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Sunday, June 1, 2008

Easy Digital Video


Add some movement and sound to your next trip into the wilds

This Article Features Photo Zoom

video With Apple’s iMovie ’08, making a quick, high-quality video is as simple as dragging and dropping your clips onto a timeline.
How often have you been to a beautiful location and wished you could bring some of it back as a video? There’s no question that still photography has its limits in portraying a location. Video brings movement and sound to a setting and offers a whole new dimension for nature images.

Interest in video also has grown with two things: video on the web and high-definition video. Newspapers and news magazines now are adding video regularly to their coverage of events on their websites. This adds a multimedia dimension to the news that can be engaging. And high-definition video has increased image quality, giving video a quality that just was never available before. I watch more nature programs on television when they’re in high definition, or HD.

If you want to try out video, it doesn’t have to be expensive, even for high definition. You don’t even need a special video camcorder. Many compact digital cameras include the ability to capture excellent-quality video built into the camera, plus this video is recorded to memory card, rather than tape, making it easy to get it into the computer for editing. In addition, new video programs are available for around $100 that allow you high-capability editing of videos for both the web and high definition. All you need is a large, fast hard drive to handle the increased storage needs of video.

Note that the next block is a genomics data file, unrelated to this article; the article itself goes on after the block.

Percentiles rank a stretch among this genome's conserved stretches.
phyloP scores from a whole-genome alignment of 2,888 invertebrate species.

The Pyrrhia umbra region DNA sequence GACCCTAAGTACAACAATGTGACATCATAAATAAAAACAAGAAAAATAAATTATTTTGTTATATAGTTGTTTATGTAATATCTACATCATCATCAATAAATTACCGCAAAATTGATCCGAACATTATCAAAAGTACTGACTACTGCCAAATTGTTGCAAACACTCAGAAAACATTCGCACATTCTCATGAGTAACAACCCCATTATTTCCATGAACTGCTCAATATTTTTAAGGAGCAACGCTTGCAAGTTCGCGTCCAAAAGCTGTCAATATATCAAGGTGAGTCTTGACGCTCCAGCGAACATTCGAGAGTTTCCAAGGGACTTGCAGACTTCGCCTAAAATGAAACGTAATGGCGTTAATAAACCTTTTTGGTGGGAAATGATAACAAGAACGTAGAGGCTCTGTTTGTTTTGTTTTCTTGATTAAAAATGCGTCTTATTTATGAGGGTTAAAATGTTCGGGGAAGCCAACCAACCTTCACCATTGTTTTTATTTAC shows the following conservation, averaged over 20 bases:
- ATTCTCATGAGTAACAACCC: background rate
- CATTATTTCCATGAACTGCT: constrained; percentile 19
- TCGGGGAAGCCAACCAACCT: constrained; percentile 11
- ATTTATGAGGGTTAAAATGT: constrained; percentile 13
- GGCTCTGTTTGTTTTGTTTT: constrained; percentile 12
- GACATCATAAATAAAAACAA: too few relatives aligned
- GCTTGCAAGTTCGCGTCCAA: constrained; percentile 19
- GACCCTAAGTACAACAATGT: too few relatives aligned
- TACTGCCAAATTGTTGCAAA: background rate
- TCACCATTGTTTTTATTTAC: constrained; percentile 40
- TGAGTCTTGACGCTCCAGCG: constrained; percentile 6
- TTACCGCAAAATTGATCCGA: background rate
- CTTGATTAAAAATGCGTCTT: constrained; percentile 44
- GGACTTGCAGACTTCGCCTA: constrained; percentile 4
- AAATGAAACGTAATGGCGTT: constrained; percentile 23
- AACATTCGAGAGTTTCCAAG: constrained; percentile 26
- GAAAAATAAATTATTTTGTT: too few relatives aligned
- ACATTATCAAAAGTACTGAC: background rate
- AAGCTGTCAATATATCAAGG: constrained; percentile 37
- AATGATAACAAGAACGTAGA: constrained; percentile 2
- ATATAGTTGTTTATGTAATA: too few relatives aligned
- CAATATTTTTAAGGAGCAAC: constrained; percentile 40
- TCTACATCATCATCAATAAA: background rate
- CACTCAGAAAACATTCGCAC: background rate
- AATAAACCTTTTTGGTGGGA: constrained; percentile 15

Many small digital cameras have video capability, and for this column, I worked specifically with the Canon PowerShot G9. This compact digital camera has full controls, from a variety of exposure modes to manual focus and more for under $500.

The camera offers a fine built-in zoom lens that offers a 35mm-film equivalent of 35-210mm. You even can add accessory lenses to extend that range. In the video area, it records standard, traditional video of 640 x 480 pixels at 30 fps. That 30 fps is significant because that’s how we view all video. We’re used to seeing motion at that speed.

In addition, the camera records high-definition video of 1024 x 768, though at 15 fps. Even at 15 fps, that’s impressive. The difference between 30 and 15 fps is that the lower fps won’t give quite as smooth a movement, which is especially noticeable when you pan or move the camera across the landscape. It actually isn’t as noticeable with moving subjects such as birds. Still, there’s a trade-off in using high definition versus standard mode in this speed. Yet if you want something to fill up that new high-definition television in your living room, this camera gives beautiful results.

The G9 includes some lower-resolution video, which allows you to record more on a memory card and which can be used for the web. However, I think you’re best off shooting at the higher 640 x 480 resolution and downsizing in the computer later. The camera also includes an interesting way of shooting 640 x 480 that allows you to shoot at one fps or even 0.5 fps. This dramatically speeds up motion, including allowing you to see a flower open on screen.

This spring, I was up at the Lepp Institute of Digital Imaging doing a class on digital printing. The Lepp Institute has a great location right on the Pacific coast about midway through California near Morro Bay. Within a few miles is a beautiful state park called Montaña de Oro. I’ve always enjoyed shooting there, with its dunes and coastal bluffs and scrub vegetation.

I had taken the G9 with me because it’s a compact camera that’s easy to carry almost anywhere, yet I don’t feel limited by it because it has such a full set of capabilities. I took it out to the bluffs one stunning afternoon. When I got there, the light was still a little too high for the perfect landscape photo, but it was low enough to give nice definition to the scenery. I wanted to record some of that experience as video.

Recording video with small cameras like the G9 is easy to do. Simply choose the Movie mode and set the appropriate video resolution. Then press the shutter button and start recording. The camera records sound; however, don’t expect high-fidelity sound as the microphone is very small. When I do this sort of video, I typically add music anyway. So having a little bit of ambient sound is useful but not critical.

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